There’s some serious reconstruction happening, friends. It started right around the time I left for Detroit and it’s happening now. It hits me when I step back into this blog and realize it’ll be more than a month since my last post.
A month. I remember times when I’d shun a plate of tacos to get a post posted. Like anything, nothing stays the same. Sometimes there’s work to be done and walls to demolish and structure to save, and sometimes the work feels tedious and pointless.
And sometimes the light breaks through at just the right angle. It illuminates something just well enough to show you a way, to demonstrate what’s possible. Even when you feel like you’re in the middle of the impossible.
The slow demolition of the small, old arena attached to the former Cobo Center stopped me in my tracks during my stay in Detroit. When you freeze a moment on the decomposition of one element for another? It gives you incredible insight.
You’re doing it even when you’re not doing it. You’re doing it, especially when you’re not doing it because little eyes are watching you. And also, you’re practicing those characteristics you’ll call on later when you are parenting.
It’s not the big moments, but the incremental tangles and triumphs that lead to what you become as a parent – and what direction your child takes as a result.
This list could have been 55 things, but I kept it to five. Let’s talk about it. Feel free to add to these five, or bring up an observable aspect of your own. Parenting has changed my life and shaped what I’ve become as a coach and a writer and so much more.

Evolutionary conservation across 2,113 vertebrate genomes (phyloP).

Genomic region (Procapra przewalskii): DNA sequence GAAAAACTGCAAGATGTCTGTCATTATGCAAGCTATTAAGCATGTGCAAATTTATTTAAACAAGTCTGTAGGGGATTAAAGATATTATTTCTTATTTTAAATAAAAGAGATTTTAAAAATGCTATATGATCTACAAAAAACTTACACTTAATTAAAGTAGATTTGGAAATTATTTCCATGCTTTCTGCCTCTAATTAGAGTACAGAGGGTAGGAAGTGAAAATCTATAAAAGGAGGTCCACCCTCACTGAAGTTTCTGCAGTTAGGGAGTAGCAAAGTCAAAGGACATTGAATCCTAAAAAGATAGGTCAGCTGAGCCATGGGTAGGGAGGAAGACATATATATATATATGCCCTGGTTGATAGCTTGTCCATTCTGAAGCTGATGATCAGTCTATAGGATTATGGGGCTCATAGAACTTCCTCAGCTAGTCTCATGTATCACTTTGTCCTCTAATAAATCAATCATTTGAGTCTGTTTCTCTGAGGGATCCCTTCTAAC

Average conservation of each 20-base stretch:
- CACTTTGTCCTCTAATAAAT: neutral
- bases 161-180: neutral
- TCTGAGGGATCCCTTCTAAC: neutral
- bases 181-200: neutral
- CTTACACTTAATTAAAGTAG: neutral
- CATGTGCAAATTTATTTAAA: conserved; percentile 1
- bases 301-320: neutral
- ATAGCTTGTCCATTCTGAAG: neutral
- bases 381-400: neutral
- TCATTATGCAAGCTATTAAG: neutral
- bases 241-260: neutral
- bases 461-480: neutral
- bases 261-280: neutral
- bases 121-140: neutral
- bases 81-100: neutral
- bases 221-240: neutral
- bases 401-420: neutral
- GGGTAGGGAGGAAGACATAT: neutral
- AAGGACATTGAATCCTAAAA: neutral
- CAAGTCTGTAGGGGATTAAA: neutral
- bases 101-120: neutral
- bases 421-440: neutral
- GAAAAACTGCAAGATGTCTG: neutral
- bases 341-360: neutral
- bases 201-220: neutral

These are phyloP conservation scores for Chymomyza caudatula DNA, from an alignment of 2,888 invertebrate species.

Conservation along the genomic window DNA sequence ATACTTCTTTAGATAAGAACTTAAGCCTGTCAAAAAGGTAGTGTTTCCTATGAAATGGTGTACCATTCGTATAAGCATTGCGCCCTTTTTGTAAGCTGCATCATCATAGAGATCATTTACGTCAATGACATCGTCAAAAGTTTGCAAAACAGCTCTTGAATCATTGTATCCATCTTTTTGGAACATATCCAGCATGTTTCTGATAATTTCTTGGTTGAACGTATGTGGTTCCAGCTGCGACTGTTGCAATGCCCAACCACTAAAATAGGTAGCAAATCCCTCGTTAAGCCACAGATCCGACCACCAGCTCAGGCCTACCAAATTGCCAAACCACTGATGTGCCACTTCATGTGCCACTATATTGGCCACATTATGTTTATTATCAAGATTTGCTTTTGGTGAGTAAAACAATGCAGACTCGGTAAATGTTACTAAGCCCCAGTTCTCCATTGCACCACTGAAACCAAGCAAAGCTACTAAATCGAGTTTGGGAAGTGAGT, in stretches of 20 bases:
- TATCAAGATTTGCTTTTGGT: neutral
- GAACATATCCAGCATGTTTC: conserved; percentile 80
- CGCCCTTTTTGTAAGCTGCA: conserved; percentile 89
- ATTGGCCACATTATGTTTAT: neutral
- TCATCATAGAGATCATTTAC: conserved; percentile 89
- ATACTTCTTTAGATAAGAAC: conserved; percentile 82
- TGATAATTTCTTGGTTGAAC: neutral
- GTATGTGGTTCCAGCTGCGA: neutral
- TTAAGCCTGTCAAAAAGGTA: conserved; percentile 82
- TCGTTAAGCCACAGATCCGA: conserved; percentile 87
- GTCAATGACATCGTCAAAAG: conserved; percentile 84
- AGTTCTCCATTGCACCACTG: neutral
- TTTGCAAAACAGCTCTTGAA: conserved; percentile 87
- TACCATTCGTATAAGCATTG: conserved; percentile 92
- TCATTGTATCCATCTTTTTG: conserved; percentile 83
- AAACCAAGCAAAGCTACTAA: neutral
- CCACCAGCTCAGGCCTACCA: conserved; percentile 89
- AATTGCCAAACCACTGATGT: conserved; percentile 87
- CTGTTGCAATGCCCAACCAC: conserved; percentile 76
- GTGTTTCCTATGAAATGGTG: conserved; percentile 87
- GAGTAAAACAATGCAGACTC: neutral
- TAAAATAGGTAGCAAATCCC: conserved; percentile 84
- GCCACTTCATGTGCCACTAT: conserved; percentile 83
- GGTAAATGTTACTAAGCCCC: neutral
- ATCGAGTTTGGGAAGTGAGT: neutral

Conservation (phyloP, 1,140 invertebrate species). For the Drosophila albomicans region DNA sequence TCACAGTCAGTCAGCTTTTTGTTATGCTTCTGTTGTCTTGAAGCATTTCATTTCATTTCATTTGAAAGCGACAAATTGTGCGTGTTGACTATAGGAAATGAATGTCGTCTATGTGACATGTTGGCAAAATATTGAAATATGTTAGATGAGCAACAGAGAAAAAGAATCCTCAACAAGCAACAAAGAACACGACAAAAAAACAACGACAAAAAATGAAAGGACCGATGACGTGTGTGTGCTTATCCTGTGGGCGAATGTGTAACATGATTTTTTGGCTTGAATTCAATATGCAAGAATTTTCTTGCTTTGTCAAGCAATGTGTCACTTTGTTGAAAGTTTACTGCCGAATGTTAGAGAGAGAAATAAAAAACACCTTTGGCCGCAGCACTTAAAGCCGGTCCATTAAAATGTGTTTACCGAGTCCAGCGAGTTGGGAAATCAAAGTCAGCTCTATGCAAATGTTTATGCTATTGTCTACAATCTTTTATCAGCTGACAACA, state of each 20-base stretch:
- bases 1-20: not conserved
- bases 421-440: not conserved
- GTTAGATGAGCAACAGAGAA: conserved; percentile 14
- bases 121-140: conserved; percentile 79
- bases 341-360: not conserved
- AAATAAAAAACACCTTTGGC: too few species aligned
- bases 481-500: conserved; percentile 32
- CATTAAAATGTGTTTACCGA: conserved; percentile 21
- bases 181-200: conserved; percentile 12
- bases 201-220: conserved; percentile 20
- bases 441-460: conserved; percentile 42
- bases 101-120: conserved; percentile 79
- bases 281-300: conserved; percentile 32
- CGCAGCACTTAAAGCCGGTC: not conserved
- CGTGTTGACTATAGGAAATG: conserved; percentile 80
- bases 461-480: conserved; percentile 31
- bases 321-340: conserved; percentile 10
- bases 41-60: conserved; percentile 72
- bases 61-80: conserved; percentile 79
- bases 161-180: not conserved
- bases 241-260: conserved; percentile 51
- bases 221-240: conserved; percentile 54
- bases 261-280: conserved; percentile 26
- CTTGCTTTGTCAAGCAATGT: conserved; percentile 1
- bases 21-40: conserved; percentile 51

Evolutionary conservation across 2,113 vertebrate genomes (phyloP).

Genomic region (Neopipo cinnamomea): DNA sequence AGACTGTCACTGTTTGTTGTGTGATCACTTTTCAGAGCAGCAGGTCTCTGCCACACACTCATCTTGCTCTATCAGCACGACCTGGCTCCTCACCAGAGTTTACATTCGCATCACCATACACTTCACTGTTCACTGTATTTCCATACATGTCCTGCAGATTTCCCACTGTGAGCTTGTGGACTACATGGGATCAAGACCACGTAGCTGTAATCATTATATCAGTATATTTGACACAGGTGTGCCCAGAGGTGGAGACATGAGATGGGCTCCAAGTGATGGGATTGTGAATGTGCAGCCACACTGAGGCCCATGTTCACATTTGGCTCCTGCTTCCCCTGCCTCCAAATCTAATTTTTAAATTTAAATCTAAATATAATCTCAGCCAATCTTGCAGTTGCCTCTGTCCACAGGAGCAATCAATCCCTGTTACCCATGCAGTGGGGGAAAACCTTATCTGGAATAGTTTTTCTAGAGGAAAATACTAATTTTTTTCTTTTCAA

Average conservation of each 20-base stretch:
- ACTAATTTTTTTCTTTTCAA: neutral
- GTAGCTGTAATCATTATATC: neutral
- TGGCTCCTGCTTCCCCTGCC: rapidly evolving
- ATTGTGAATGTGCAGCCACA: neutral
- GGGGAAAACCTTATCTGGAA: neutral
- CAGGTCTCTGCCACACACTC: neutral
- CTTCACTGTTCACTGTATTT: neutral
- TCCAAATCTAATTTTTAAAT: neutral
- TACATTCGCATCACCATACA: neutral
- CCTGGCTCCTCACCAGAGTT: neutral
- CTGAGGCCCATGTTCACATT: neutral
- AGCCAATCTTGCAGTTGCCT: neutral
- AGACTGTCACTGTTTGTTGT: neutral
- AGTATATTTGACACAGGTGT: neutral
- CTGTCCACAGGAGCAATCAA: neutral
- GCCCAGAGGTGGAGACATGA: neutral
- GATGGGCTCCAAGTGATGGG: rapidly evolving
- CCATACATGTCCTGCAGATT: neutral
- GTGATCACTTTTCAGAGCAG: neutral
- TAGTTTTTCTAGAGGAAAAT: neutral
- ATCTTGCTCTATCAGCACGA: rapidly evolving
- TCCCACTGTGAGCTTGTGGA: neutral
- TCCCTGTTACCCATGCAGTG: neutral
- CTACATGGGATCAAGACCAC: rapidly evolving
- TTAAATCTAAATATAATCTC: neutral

It pains me to say that but also doesn’t. Camdyn didn’t give the most glowing review of Solo: A Star Wars Story. What we have feared for years seems to have come true: Disney might just be stinking up our story.
I didn’t ask for details.
We’ll see, though. When Disney first got ahold of Star Wars, I was apprehensive. I ended up crying in the theater! (My girls noted that all the other old dudes in there also cried.) I don’t want to cry sad tears again for the loss of the story I grew up with.
Not the writing that pays the bills. Although, that’s been a slough too, to be honest. I read lots of cool newsletters and emails about writing newsletters and emails. They help. They add skills or ideas or just gumption.
You can do stuff with gumption.
I have a secret writing process I’ll never fully disclose. It involved random choices and brainstorming and generally thinking within rules I set for myself so that I can think outside the box. Well, it probably wouldn’t make much sense to describe anyway.
I’m not worried about jinxing it. I never have. Things aren’t perfect. Are they ever? But optimism … it’s tough to cover up. It’s like that first day of warm sun in the spring. That first deep breath of a kickass meditation.
Or how your car smells like pizza the day after you bring home takeout. #mmmm
It’s like having your good shoes on with a huge hike ahead. Deciding on a lineup change your rival hasn’t seen yet. I’m not sure it’s a 2019 thing. I don’t know when it started. I know it was good today. Shifts. Adjustments. Rules set for me.